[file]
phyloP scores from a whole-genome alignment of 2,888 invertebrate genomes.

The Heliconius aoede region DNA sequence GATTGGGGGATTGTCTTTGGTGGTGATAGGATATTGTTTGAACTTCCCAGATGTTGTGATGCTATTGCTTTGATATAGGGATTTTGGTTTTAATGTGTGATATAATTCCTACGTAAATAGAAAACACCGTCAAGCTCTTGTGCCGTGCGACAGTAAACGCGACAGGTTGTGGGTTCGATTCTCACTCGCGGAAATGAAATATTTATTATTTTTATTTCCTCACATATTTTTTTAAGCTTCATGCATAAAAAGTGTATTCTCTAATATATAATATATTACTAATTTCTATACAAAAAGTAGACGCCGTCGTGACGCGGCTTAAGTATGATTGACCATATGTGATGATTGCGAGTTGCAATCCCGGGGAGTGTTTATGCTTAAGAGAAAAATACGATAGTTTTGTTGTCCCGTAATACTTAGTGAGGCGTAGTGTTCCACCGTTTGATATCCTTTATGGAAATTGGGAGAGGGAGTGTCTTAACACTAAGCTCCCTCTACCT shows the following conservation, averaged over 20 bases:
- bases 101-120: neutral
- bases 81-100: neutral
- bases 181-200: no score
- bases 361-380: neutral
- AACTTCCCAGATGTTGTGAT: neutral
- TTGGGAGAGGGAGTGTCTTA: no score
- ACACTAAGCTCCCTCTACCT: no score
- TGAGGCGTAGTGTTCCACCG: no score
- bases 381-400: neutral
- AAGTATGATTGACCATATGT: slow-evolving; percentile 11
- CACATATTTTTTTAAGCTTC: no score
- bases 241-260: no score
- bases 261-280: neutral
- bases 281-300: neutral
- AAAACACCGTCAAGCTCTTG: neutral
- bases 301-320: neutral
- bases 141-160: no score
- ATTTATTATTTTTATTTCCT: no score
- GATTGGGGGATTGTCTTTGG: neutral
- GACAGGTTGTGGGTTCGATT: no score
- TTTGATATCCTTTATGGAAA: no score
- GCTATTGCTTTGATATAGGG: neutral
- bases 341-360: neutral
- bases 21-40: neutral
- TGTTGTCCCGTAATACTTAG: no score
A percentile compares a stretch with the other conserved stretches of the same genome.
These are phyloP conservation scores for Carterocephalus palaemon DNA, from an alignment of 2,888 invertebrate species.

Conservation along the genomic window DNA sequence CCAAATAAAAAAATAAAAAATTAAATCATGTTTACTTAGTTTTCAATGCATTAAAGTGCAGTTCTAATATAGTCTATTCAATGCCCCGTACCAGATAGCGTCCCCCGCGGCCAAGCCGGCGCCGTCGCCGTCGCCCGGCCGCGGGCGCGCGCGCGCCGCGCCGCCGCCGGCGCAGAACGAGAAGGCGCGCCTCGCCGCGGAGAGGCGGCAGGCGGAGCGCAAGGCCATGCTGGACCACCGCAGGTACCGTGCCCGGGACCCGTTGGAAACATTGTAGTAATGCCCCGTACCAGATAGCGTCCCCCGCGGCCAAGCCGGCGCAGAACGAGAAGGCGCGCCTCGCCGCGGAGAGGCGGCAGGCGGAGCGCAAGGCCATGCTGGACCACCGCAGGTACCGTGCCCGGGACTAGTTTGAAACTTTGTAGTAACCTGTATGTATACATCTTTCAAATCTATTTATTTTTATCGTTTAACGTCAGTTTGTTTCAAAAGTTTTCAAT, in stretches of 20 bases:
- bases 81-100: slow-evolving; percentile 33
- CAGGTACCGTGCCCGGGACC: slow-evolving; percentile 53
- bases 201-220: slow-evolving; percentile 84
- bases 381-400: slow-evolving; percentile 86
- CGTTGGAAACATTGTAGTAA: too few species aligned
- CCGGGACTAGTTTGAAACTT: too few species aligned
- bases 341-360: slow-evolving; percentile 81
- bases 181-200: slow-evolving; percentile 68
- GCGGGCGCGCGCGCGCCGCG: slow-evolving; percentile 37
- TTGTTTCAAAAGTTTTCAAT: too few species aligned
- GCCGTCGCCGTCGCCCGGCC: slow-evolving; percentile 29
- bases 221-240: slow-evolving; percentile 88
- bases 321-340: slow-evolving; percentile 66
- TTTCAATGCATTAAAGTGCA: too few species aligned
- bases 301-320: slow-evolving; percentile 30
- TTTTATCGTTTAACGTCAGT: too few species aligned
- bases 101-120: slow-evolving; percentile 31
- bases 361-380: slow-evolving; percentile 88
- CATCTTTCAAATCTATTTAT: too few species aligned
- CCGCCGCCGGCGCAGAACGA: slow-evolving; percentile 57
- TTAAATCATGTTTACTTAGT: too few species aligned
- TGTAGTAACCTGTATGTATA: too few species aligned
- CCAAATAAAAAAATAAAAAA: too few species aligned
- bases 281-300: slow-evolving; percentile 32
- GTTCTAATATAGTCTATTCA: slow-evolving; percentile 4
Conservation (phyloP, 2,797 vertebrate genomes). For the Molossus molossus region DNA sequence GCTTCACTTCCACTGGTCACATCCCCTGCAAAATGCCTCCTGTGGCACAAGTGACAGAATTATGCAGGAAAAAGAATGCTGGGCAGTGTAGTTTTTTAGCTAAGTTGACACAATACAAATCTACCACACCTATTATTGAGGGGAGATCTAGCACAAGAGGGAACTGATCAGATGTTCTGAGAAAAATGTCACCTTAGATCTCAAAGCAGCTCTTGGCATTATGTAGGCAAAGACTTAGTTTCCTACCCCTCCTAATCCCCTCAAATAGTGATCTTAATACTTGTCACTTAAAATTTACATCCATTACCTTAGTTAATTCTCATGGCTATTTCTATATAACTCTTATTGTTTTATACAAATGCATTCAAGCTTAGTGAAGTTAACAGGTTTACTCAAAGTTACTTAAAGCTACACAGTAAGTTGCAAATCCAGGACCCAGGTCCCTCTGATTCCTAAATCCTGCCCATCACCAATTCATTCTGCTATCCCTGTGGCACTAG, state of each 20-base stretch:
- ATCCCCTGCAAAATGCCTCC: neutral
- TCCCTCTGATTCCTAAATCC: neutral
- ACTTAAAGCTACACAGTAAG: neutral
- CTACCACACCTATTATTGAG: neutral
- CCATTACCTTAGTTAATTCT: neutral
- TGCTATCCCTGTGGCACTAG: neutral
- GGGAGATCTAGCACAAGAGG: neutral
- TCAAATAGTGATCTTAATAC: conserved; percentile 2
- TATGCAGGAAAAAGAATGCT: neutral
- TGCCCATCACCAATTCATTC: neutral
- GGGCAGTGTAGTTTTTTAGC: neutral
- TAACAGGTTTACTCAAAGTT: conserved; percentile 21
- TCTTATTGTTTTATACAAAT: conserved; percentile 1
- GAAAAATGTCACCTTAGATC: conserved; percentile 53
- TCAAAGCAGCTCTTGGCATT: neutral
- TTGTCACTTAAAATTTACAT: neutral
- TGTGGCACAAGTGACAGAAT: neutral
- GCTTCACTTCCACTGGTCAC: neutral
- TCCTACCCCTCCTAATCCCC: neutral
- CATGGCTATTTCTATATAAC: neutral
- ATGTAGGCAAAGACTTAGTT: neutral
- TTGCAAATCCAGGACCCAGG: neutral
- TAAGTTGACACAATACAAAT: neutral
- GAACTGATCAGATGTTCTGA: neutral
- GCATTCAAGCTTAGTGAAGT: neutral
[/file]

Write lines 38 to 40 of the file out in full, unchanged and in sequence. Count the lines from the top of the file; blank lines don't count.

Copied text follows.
- bases 181-200: slow-evolving; percentile 68
- GCGGGCGCGCGCGCGCCGCG: slow-evolving; percentile 37
- TTGTTTCAAAAGTTTTCAAT: too few species aligned